Shortening US trade settlement cycle a big money saver - BCG

Shortening US trade settlement cycle a big money saver - BCG

Shortening the time period between trade execution and settling payment for US cash securities transactions could reduce the industry's costs and risk exposure by several hundred million dollars a year, according to a report from the Boston Consulting Group (BCG).

Currently, the US securities industry completes settlement for trades in equities and certain debt securities on the third day after a trade is executed (T+3). In March, the Depository Trust & Clearing Corporation (DTCC) and Securities Industry and Financial Markets Association (Sifma) called in BCG to examine the business case for cutting this.

Following 18 weeks of analysis, the management consultancy has concluded that same day settlement (T+0) is not feasible but that moving to T+1 or T+2 could prove worthwhile returns on their investment.

Moving to T+2 would cost the industry a $550 million investment and require the introduction of trade date matching, match to settle, a cross-industry settlement instruction system, dematerialisation of physicals, 'access equals delivery' for all products, and increased penalties for fails.

Moving to T+1 would cost $1,770 million and could be built on the same but would also require an infrastructure for near-real time processing, transforming securities lending and foreign buyer processes, and accelerating retail funding.

However, switching to T+2 would result in annual operational cost savings of $170 million while the reduction in risk exposure on unguaranteed buy-side trades would be up to $200 million. For T+1 the cost savings would be $175 million a year and risk exposure reduction up to $410 million.

This means, says Chandy Chandrashekhar, partner and managing director, BGC, that the payback on upfront costs would be just three years for T+2 and 10 years for T+1.

"Our initial industry outreach, prior to the results of the cost benefit analysis, also shows that 68% of participants favour a shorter cycle and 27% of participants consider such a move a high priority for bringing greater efficiency and risk mitigation to the US financial markets," says Chandrashekhar.

The DTCC insists it is not "predisposed" to any one option, with Michael Bodson, president and CEO, saying: "Over the coming months, DTCC will spearhead further outreach with all industry constituents to enlist feedback on the various scenarios the report outlines to determine next steps, if any, to be taken."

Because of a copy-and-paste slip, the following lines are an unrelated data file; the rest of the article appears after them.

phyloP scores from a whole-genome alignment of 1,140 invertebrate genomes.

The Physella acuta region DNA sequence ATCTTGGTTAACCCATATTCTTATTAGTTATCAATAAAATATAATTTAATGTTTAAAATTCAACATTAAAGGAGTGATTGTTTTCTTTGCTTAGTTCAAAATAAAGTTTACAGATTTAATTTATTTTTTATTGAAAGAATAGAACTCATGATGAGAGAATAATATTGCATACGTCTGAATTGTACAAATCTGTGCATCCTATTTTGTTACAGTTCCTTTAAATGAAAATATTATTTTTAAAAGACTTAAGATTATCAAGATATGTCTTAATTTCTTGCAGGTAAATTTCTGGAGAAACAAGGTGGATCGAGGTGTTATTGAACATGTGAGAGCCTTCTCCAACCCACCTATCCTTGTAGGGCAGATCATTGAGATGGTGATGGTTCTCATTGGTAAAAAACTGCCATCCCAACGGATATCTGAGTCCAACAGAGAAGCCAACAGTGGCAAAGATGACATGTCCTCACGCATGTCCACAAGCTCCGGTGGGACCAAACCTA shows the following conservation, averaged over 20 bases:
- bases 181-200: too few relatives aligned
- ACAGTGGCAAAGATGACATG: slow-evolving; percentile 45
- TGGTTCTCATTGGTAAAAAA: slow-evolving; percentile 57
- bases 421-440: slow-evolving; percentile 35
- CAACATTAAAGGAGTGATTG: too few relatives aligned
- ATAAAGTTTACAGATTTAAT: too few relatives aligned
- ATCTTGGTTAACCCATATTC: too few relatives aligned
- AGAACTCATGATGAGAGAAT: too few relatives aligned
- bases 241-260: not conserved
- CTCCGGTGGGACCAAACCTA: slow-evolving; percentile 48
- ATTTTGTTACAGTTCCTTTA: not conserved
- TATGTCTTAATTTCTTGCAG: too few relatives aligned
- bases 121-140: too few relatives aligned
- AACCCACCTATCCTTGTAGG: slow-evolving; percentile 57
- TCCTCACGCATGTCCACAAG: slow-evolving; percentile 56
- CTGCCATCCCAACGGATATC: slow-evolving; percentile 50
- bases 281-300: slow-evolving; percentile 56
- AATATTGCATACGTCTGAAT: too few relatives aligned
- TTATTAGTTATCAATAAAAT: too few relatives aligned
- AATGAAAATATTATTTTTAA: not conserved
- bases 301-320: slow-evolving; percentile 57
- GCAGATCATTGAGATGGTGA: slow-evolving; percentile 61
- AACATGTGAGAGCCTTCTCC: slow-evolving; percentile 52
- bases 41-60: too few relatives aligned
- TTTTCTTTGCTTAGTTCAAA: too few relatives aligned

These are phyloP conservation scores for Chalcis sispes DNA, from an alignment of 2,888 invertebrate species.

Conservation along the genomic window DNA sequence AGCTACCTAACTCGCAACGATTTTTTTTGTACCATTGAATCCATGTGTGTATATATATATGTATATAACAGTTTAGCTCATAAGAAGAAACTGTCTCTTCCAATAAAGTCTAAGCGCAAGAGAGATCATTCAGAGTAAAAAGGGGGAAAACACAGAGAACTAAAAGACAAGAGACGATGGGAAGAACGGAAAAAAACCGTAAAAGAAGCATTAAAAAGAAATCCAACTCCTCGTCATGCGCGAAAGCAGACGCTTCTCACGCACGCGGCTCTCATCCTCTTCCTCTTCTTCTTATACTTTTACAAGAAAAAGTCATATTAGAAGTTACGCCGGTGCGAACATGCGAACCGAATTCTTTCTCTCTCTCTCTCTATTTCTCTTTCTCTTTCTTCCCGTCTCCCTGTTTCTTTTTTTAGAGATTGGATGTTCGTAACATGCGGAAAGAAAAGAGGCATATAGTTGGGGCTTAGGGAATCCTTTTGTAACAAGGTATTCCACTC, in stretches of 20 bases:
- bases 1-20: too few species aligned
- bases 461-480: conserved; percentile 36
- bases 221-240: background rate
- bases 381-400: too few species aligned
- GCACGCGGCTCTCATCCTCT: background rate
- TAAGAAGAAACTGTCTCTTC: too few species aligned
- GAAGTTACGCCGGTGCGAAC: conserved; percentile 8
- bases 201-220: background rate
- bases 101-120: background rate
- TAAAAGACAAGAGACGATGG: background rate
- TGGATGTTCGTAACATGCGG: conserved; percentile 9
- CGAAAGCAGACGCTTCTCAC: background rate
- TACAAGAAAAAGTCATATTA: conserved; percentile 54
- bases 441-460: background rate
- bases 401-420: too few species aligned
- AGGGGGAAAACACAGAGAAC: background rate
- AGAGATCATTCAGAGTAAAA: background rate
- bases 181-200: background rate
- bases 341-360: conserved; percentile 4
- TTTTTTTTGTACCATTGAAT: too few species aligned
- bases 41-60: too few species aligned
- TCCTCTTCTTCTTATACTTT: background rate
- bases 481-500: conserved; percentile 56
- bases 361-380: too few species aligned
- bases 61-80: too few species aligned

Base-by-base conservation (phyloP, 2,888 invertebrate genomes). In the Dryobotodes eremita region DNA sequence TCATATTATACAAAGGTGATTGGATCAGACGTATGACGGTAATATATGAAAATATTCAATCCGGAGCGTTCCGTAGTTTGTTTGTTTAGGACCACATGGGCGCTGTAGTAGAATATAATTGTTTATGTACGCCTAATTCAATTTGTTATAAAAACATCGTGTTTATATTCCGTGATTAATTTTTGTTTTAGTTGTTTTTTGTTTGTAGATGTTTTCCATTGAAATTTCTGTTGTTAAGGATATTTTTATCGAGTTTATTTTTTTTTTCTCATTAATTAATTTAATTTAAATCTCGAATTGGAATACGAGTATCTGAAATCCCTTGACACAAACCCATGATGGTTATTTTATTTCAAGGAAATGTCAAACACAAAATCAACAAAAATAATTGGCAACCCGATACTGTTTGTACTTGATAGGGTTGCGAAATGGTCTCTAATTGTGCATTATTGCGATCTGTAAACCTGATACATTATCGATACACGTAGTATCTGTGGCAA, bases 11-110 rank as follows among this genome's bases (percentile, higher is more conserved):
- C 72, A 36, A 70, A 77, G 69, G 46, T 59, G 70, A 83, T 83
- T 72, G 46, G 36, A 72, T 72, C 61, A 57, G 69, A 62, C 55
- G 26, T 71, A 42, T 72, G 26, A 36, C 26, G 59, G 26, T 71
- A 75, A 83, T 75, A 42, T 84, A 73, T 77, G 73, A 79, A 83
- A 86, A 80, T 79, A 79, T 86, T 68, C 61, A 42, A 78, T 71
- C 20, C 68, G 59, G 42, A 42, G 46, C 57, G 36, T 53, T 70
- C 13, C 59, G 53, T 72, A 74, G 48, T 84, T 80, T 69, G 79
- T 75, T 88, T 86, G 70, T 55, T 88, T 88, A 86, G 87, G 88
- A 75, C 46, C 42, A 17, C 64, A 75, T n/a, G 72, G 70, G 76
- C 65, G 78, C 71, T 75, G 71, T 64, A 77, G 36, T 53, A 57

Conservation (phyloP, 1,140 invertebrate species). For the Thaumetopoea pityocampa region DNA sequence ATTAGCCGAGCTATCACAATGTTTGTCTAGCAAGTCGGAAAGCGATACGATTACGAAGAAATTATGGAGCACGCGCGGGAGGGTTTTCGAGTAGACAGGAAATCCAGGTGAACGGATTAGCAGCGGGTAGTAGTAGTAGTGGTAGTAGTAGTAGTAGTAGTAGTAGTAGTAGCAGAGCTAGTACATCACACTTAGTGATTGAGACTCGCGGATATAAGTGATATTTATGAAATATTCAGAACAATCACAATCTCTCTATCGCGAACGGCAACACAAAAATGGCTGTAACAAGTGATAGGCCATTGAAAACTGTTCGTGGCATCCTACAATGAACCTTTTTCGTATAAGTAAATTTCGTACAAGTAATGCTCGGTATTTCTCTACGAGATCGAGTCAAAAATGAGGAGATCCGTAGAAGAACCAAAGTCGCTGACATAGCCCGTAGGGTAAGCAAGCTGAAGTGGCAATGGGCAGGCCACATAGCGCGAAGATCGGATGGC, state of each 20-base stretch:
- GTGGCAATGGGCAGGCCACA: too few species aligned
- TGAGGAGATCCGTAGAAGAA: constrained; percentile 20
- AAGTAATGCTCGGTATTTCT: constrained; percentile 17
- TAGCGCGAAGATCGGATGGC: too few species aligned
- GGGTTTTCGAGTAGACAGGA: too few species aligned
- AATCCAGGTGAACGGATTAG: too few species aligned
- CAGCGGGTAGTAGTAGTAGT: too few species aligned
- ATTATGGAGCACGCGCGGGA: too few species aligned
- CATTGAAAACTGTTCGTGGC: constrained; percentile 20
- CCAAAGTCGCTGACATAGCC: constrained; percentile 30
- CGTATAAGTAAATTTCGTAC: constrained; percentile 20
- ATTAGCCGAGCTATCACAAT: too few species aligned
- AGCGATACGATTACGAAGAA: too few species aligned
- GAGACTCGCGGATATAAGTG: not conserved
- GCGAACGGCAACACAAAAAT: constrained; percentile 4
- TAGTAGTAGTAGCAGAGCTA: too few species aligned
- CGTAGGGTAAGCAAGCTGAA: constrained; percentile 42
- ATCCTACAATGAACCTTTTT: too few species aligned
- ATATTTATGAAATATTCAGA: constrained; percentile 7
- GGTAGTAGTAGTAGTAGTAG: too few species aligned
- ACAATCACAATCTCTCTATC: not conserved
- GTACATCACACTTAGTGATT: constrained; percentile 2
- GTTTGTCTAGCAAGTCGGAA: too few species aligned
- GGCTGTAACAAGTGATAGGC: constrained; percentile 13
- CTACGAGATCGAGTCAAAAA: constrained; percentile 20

The European Commission has advocated the use of financial penalties for settlement failure, as well as a requirement for trades to settle within two days of the trade date (T+2), in its proposal for Central Securities Depositories (CSDs) and settlement efficiency, published in March 2012.

Custodian banks, however, are concerned that the risk of settlement failure will increase exponentially if shorter settlement cycles are not preceded by an increase in the efficiency of the middle office, particularly in the trade matching process.

Finextra gathered a host of industry experts to debate the issue in a special T+2 Webcast in September. Register now and hear from:

  • Alan Cameron, head of client segment - broker dealers and investment banks, BNP Paribas
  • Ben Parker, executive director, head of EMEA clearing and settlement, Investment Bank, UBS
  • Robert Fair, senior business development manager, Euroclear
  • Tony Freeman, executive director of industry relations, Omgeo
  • Virginie O'Shea, analyst at the Aite Group (moderator)

Comments: (2)

Gary Wright
Gary Wright 05 October, 2012, 11:16Be the first to give this comment the thumbs up 0 likes

I totally dissagree with these findings. Apart from the major problems that getting the retail business to operate in virtually real time and the fact that accurate settlement data is still a huge industry problem there is simply not enough standards and far too much matching in different silos

Any cost reduction if there were any must be measured against the loss of revenues from stock borrowing and the like.

Reducing the settlement cycle only looks good to those that focus on a simplistic level.There is much work to do to get the industry working in almost real time to achieve T+2. Any reduction from current settlement success rates that run in the high nineties also appears to negate any benefits of change. I recomend that these studies go into far more detail before announcing any conclusions   

A Finextra member
A Finextra member 09 October, 2012, 12:35Be the first to give this comment the thumbs up 0 likes

We have been here before.  It was nonsense last time and it is nonsense this time too.  You can be quite sure that the costs for such an industry-wide upheaval are understated whereas the savings are almost certainly optimistic.  Ten years payback?  More like never!